The heterotrinuclear complex 8 crystallizes in the monoclinic space group P21/n with two additional THF molecules in the asymmetric unit (Fig. 3). The central Cu(I) atom is coordinated in a distorted octahedral fashion by the trans-located N3 and N6 atoms of the triazoles (Cu1–N3 1.944(13) Å, Cu1–N6 1.923(13) Å), the two Au(I) centers (Au1–Cu1 3.069(2) Å, Au2–Cu1 3.200(2) Å), as well as two thf molecules in a cis-coordination mode. The Cu1–N3 and Cu1–N6 distances are in the range of comparable Cu(I) triazole complexes.72,73 The copper atom and the two gold atoms form a triangle with interior angles of 54.52(4)° (Cu1–Au1–Au2), 58.10(4)° (Cu1–Au2–Au1) and 67.37(4)° (Au1–Cu1–Au2). The intermetallic distances are close to comparable complexes showing heterometallophilic interactions between Au and Cu.74,75 Due to the large Au1–Au2 contact length (3.4791(9) Å), the aurophilic interactions are assumed to be rather weak. In the 31P{1H} NMR spectrum, one resonance for the phosphines is observed at δ = 12.6 ppm, whereas the PF6 anion shows a characteristic septet at δ = −144.2 ppm. Furthermore, the chemical shift of the triazole protons is observed at δ = 7.95 ppm in the 1H NMR spectrum. Since only one resonance can be observed for these protons (which is the case for the phosphines in the 31P{1H} NMR spectrum as well), the non-crystallographic C2-symmetry of the complex is most likely preserved in solution.


image file: c9dt01239g-f3.tif
Fig. 3 Molecular structure of 8 in the solid state. Non-coordinating solvent molecules (2 THF) and hydrogen atoms are not displayed. Selected bond lengths [Å] and angles [°]: Au1–Au2 3.4791(9), Au1–Cu1 3.069(2), Au2–Cu1 3.200(2), Cu1–N3 1.944(13), Cu1–N6 1.923(13), Cu1–Au2–Au1 54.52(4), Cu1–Au1–Au2 58.10(4), Au2–Cu1–Au1 67.37(4), N3–C1–P1 121.5(12), N6–C22–P2 122.1(12).

While the second donor site of [AuCl(LPN)] (6) is accessible, the formation of a carbene is conducted by deprotonation of the methylated triazolium salt [AuCl(LPCH)]OTf (7). For this purpose, 7 was reacted with AgOAc, whereby AgCl precipitates and the (LPCH)+ moiety is deprotonated by the acetate to form the mesoionic carbene. Intramolecular stabilization of the Au+ is not favoured and thus, dimerization to the digold complex [Au2(LPC)2](OTf)2 9 occurs (Scheme 7).


image file: c9dt01239g-s7.tif
Scheme 7 Synthesis of the digold complex 9.

Complex 9 crystallizes in the triclinic space group P[1 with combining macron] with half of a molecule in the asymmetric unit (Fig. 4). As expected, the formation of the dinuclear arrangement with a linear coordination of phosphines and carbenes to the gold atoms (C2–Au1–P1 176.87(10)°) is observed. The carbene–gold bond length (Au1–C2 2.037(3) Å) is in the common range. The intermetallic contact Au1–Au1′ 2.9513(3) Å is short, indicating strong aurophilic interactions.76–78 In the 31P{1H} NMR spectrum of 9, a chemical shift of δ = 21.1 ppm is detected, which is shifted downfield by 8.6 ppm compared to the precursor 7, due to the change in the chemical environment, primarily in the trans-located ligand (Cl vs. carbene). In gold carbene complexes, the carbene carbon atoms typically exhibit a chemical shift of around 180–210 ppm in the 13C{1H} NMR spectrum. For 9, unfortunately no resonance could be detected above 135 ppm.56,79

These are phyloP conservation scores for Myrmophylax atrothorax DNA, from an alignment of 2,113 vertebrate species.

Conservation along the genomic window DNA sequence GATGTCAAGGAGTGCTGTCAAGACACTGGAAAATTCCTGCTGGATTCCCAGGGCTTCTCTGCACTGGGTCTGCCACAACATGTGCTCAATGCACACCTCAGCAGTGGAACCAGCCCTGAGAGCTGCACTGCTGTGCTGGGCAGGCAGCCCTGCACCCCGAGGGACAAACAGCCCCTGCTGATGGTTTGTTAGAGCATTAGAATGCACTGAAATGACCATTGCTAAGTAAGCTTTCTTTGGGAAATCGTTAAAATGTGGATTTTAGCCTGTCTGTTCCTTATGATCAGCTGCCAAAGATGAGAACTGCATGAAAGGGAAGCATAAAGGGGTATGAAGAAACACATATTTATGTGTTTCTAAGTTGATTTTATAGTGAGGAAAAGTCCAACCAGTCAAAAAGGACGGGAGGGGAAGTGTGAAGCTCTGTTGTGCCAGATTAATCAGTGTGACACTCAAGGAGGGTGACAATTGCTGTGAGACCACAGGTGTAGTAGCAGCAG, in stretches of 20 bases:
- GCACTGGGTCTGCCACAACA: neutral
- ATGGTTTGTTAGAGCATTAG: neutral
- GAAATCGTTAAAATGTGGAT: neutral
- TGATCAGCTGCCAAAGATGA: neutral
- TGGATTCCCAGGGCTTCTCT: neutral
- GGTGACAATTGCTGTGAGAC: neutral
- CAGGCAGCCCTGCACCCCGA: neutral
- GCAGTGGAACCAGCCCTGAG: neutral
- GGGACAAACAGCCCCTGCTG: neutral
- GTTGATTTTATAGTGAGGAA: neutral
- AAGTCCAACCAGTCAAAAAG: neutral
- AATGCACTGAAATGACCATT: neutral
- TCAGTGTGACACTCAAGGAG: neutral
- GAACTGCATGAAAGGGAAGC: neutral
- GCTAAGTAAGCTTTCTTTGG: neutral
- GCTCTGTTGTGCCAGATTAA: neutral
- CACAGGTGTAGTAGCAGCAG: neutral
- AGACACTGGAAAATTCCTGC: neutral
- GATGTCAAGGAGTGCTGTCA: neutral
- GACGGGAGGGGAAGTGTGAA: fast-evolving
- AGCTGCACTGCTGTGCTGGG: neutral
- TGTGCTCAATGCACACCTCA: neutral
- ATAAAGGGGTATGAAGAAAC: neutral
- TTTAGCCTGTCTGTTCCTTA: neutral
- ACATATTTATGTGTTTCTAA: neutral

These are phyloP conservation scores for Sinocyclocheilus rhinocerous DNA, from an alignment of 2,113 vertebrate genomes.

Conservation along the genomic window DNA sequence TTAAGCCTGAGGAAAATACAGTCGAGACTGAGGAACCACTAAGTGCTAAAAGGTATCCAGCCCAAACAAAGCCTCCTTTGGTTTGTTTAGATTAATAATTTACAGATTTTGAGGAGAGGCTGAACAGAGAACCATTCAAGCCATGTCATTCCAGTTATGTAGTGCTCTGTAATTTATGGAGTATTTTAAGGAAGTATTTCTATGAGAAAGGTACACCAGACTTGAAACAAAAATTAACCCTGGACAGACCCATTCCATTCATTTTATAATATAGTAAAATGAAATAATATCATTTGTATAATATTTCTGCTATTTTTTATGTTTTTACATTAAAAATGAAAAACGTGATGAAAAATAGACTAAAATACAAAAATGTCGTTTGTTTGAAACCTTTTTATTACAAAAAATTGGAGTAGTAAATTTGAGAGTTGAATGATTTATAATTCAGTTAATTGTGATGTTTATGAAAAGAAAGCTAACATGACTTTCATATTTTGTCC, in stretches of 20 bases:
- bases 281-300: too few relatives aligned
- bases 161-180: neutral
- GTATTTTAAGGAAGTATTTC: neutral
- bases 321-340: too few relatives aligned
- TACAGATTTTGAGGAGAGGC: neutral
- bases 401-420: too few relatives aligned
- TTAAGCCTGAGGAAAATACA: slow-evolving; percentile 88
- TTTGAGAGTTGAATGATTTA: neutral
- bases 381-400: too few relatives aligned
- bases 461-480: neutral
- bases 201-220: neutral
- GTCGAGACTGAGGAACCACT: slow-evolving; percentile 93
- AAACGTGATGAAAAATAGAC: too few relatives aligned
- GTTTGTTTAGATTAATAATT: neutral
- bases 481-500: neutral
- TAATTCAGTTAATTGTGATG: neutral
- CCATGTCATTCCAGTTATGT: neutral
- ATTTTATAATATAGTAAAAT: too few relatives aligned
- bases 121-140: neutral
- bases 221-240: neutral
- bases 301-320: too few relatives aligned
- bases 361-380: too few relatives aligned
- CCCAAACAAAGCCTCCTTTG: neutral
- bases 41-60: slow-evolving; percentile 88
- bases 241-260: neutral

image file: c9dt01239g-f4.tif
Fig. 4 Molecular structure of 9 in the solid state. Anions (2× OTf) and hydrogen atoms are not displayed for clarity. Selected bond lengths [Å] and angles [°]: Au1–Au1′ 2.9513(3), Au1–P1 2.2836(8), Au1–C2 2.037(3), C2–Au1–P1 176.87(10), P1–Au1–Au1′ 90.82(2), C2–Au1–Au1′ 86.15(10), C2–C1–P1′ 125.6(2).

In a parallel experiment, the starting compound ethynyldiphenylphosphine (Ph2P–C[triple bond, length as m-dash]C–H) was reacted to the known gold chloride complex [AuCl(Ph2P–C[triple bond, length as m-dash]C–H)]80 instead of oxidizing the phosphine for the subsequent CuAAC reaction. Besides the ‘click product’ [AuCl(LPN)] (6), a dinuclear species, consisting of a dimeric gold triazolide complex (10), was identified as well (Scheme 8).


image file: c9dt01239g-s8.tif
Scheme 8 CuAAC reaction between [AuCl(Ph2P–C[triple bond, length as m-dash]C–H)] and benzylazide.

During the reaction, the precipitation of a large amount of a colorless solid is observed, which is not soluble in common organic solvents and could not be identified unambiguously. Slow evaporation of the supernatant results in the crystallization of products 6 and 10. A rational synthesis of complex 10, however, including several attempts from different starting materials (including 6 and 4 (LPN)) and varying conditions, failed so far. Thus 10 was characterized by single crystal X-ray diffraction only.

Complex 10 crystallizes in the monoclinic space group P21/c with half of a molecule in the asymmetric unit (Fig. 5). The bimetallic complex displays the neutral and non-methylated analogue to 9. Since the triazole scaffold is not alkylated, 10 is not a gold carbene complex, but a gold triazolide. The gold carbon bond lengths of 9 (Au1–C2 2.037(3) Å) and 10 (Au1–C2 2.036(4) Å), however, do not differ significantly. The intermetallic distance Au1–Au1′ 2.9615(7) Å is close to that in 9, indicating strong aurophilic interactions as well.


image file: c9dt01239g-f5.tif